Sergei Kourdakov, a former KGB agent and Soviet naval intelligence officer, defected from the USSR at the age of twenty. A year later we met at my Federal Government office in Washington DC. We were watched and followed. “Even you could be spy,” Sergei whispered. My book, A Rose for Sergei, is the true story of our time together.

Wednesday, February 17, 2016

A Rose for Sergei | Book Promotion

A Rose for Sergei

by K. Kidd 

Sergei Kourdakov is a real person.  Alone at a young age, he was raised in Soviet orphanages.  In that oppressive environment, he learned that only the strong survive—leading him to become the strongest and the best at whatever he did.  Sergei’s job in the Russian police was to inflict terror on Christians.  He defected when he could no longer face the life he was leading.  He was incredibly strong and jumped ship when his Russian trawler was off the coast of Tasu Sound, Canada.  He barely survived his treacherous swim in the stormy ocean.  Sergei and I met a year later, at my Federal Government office in Washington DC, and that’s where my story begins.

* * *

Excerpts from Reviews:

“I could feel the fear.  I could feel the love.  I could feel the heartbreak.”
—Lynn via Amazon

“I absolutely loved this story.  It is a true story.  From the very first chapter the story just grabs you and keeps your interest.  In Russia sending a red rose to someone means their heart is bleeding for you….  It is such an emotional story.  You will become attached to the characters.”
—Erin via justagirlkindling

Tuesday, February 9, 2016

Sergei Kourdakov - They Are Looking For Me!

I was seventeen when I started working for the Federal Government in Washington DC.  My book, A Rose for Sergei, is the true story of a young woman…me, searching for independence and a career.  At age twenty-one that journey ended up surpassing my desire for mystery and intrigue when I met Sergei Kourdakov, a handsome Soviet KGB defector.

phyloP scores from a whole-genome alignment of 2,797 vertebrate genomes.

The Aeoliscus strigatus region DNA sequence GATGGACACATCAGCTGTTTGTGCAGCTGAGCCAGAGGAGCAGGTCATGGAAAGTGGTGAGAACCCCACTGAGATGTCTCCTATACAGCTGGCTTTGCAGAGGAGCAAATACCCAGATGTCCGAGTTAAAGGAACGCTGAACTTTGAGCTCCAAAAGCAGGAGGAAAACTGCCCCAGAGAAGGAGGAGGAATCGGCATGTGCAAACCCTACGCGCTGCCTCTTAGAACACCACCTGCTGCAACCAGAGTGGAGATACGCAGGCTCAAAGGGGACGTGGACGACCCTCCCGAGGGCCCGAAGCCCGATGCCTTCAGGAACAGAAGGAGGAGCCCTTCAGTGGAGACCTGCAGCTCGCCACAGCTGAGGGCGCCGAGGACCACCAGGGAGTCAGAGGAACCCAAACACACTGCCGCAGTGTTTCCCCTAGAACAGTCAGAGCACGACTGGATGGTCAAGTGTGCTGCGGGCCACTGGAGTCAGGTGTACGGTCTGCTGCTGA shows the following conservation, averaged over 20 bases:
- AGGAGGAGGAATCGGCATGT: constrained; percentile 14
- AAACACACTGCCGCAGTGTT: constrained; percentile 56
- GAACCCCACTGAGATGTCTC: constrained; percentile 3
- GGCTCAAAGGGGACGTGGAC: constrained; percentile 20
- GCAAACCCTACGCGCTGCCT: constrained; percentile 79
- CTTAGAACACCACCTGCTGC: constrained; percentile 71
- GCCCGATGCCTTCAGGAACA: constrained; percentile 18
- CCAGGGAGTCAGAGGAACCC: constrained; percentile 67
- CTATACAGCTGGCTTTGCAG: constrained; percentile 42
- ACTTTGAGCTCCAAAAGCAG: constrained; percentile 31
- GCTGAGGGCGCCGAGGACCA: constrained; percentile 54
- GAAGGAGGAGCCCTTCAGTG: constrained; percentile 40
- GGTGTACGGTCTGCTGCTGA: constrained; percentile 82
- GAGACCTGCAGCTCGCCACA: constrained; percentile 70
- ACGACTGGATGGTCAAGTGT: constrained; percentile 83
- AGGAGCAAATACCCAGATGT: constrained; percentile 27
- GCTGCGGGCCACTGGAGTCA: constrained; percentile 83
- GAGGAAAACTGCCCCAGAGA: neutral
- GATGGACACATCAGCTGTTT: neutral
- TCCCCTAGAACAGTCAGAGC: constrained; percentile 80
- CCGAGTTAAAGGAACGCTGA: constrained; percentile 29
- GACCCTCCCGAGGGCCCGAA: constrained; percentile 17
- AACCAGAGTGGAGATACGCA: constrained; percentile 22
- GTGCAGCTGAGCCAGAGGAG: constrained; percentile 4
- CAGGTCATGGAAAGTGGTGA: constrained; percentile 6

Excerpt from A Rose for Sergei:

Fall 1972

Sergei was so different from anyone I had ever met, let alone dated.  He was a Russian defector whose past history with the KGB was nothing to take lightly.  It was serious business, and the element of danger was not lost on me.

* * *

We grabbed our coats and headed out the door.  Before I could close and lock the door, Sergei told me to wait a minute.  As we both stood on the landing, he reached into his pocket and pulled out a book of matches.

“What do you need matches for?”  I was puzzled.

“I always carry them,” Sergei informed me.  “Look, I will show you.”

He carefully pulled off a good match and then reached up and placed it at the top of the door as he slowly closed the door.  He was tall enough to easily place it there so it was barely visible.  I could not see it at all.

“This way, we will know if anyone came in while we were gone.”  He spoke under his breath, “I do this all the time.”

I could tell by the look in his eyes that he was serious, and a sense of fear slowly crept over me.

“Who is going to come in, Sergei?”  I whispered gravely.  “Who?”

“People from my country.  They are looking for me,” he said firmly.

Then he smiled down at me, threw an arm over my shoulder, and held me close as we walked down the stairs to my car.  The pit in my stomach gradually softened, but the idea of Russians breaking into my apartment did not sit well with me at all.